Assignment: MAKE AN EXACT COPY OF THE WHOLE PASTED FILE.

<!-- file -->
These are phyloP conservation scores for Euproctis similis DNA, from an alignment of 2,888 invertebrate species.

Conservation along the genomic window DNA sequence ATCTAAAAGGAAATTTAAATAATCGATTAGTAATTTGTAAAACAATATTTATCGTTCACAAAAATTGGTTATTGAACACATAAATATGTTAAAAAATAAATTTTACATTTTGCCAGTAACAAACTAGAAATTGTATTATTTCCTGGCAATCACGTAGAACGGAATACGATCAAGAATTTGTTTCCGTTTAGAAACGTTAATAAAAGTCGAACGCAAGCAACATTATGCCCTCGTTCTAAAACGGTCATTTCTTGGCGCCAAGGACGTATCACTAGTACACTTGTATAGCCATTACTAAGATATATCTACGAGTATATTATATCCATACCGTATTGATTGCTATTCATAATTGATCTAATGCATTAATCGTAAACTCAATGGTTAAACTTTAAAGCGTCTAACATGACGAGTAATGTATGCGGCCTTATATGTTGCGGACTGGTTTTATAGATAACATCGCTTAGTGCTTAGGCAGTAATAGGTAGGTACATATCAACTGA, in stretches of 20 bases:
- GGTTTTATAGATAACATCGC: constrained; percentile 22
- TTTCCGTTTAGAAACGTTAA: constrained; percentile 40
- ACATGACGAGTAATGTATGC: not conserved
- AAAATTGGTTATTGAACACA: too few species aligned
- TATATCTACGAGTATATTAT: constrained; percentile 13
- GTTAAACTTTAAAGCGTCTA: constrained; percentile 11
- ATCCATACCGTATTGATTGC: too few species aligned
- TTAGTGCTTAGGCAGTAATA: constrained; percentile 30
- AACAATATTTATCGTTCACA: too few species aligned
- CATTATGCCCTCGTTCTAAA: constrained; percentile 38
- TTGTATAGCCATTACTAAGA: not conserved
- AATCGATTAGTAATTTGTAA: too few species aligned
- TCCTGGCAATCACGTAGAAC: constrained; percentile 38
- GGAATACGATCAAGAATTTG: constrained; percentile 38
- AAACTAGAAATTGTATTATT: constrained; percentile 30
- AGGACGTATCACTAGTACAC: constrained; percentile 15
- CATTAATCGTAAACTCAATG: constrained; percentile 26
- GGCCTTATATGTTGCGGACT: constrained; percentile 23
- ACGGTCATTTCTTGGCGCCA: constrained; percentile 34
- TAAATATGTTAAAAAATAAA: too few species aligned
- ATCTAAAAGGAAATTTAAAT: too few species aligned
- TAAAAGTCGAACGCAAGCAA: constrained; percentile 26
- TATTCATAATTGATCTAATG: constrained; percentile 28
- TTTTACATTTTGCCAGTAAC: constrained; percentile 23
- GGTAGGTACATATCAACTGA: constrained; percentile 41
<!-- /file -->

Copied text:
These are phyloP conservation scores for Euproctis similis DNA, from an alignment of 2,888 invertebrate species.

Conservation along the genomic window DNA sequence ATCTAAAAGGAAATTTAAATAATCGATTAGTAATTTGTAAAACAATATTTATCGTTCACAAAAATTGGTTATTGAACACATAAATATGTTAAAAAATAAATTTTACATTTTGCCAGTAACAAACTAGAAATTGTATTATTTCCTGGCAATCACGTAGAACGGAATACGATCAAGAATTTGTTTCCGTTTAGAAACGTTAATAAAAGTCGAACGCAAGCAACATTATGCCCTCGTTCTAAAACGGTCATTTCTTGGCGCCAAGGACGTATCACTAGTACACTTGTATAGCCATTACTAAGATATATCTACGAGTATATTATATCCATACCGTATTGATTGCTATTCATAATTGATCTAATGCATTAATCGTAAACTCAATGGTTAAACTTTAAAGCGTCTAACATGACGAGTAATGTATGCGGCCTTATATGTTGCGGACTGGTTTTATAGATAACATCGCTTAGTGCTTAGGCAGTAATAGGTAGGTACATATCAACTGA, in stretches of 20 bases:
- GGTTTTATAGATAACATCGC: constrained; percentile 22
- TTTCCGTTTAGAAACGTTAA: constrained; percentile 40
- ACATGACGAGTAATGTATGC: not conserved
- AAAATTGGTTATTGAACACA: too few species aligned
- TATATCTACGAGTATATTAT: constrained; percentile 13
- GTTAAACTTTAAAGCGTCTA: constrained; percentile 11
- ATCCATACCGTATTGATTGC: too few species aligned
- TTAGTGCTTAGGCAGTAATA: constrained; percentile 30
- AACAATATTTATCGTTCACA: too few species aligned
- CATTATGCCCTCGTTCTAAA: constrained; percentile 38
- TTGTATAGCCATTACTAAGA: not conserved
- AATCGATTAGTAATTTGTAA: too few species aligned
- TCCTGGCAATCACGTAGAAC: constrained; percentile 38
- GGAATACGATCAAGAATTTG: constrained; percentile 38
- AAACTAGAAATTGTATTATT: constrained; percentile 30
- AGGACGTATCACTAGTACAC: constrained; percentile 15
- CATTAATCGTAAACTCAATG: constrained; percentile 26
- GGCCTTATATGTTGCGGACT: constrained; percentile 23
- ACGGTCATTTCTTGGCGCCA: constrained; percentile 34
- TAAATATGTTAAAAAATAAA: too few species aligned
- ATCTAAAAGGAAATTTAAAT: too few species aligned
- TAAAAGTCGAACGCAAGCAA: constrained; percentile 26
- TATTCATAATTGATCTAATG: constrained; percentile 28
- TTTTACATTTTGCCAGTAAC: constrained; percentile 23
- GGTAGGTACATATCAACTGA: constrained; percentile 41